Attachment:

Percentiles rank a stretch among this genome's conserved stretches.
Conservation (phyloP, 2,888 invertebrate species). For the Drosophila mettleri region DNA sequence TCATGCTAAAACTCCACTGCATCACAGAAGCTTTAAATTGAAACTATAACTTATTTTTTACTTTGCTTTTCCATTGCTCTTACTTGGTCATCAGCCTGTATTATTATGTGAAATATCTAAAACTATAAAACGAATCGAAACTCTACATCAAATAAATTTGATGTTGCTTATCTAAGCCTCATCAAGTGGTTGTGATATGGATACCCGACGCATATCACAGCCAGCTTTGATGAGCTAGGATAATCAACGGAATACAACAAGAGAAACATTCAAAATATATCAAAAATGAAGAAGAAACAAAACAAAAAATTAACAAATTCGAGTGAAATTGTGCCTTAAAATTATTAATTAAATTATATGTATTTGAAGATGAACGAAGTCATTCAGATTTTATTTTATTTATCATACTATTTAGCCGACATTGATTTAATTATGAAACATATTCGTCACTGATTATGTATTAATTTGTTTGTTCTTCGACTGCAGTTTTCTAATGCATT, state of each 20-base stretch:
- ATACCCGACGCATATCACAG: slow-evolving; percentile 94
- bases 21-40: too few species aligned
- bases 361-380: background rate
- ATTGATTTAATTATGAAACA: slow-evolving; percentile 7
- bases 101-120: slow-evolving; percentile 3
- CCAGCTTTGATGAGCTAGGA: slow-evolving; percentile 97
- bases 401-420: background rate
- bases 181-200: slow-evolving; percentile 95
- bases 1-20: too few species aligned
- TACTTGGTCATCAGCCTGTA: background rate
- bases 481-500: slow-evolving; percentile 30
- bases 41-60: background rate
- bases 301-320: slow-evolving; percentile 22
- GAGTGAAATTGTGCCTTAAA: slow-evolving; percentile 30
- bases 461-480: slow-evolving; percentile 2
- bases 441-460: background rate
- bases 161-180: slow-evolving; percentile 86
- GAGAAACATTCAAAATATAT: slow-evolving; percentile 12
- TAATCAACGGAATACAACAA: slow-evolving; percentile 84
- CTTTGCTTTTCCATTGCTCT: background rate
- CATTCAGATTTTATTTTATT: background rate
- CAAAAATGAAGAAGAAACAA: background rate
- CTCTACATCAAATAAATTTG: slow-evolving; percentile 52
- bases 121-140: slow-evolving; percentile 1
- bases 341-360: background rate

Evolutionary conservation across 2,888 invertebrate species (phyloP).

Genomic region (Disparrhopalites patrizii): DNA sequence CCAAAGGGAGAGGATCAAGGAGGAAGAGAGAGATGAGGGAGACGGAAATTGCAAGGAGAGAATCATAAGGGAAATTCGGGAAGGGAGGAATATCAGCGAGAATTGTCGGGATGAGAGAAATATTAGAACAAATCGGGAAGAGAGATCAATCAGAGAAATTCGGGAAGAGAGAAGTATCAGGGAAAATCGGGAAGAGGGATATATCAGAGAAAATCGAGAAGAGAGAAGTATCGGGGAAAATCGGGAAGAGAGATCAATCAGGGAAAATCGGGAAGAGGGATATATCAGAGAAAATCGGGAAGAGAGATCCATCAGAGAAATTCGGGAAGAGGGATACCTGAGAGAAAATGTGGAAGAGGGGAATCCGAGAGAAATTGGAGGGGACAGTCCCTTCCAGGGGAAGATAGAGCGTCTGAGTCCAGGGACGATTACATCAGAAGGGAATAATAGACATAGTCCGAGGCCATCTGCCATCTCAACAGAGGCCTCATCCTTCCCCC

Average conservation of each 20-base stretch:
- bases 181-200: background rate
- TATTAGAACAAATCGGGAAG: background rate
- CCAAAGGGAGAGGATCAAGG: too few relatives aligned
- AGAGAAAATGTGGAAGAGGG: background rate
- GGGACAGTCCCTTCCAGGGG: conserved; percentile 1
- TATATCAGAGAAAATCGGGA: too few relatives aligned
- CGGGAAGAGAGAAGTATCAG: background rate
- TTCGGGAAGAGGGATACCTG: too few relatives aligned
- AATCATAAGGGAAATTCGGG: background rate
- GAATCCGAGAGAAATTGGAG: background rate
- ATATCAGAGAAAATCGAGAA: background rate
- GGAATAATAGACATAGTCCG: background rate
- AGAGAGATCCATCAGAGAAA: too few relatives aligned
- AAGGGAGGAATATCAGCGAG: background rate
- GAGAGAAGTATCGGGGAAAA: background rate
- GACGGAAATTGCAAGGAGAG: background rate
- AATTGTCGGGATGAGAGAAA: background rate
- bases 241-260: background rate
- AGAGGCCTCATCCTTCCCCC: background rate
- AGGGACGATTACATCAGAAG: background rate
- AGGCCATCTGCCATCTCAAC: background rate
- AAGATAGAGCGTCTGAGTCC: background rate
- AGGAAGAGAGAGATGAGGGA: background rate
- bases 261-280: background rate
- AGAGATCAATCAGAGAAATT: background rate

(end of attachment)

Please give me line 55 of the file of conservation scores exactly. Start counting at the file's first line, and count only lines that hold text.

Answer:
- AGAGATCAATCAGAGAAATT: background rate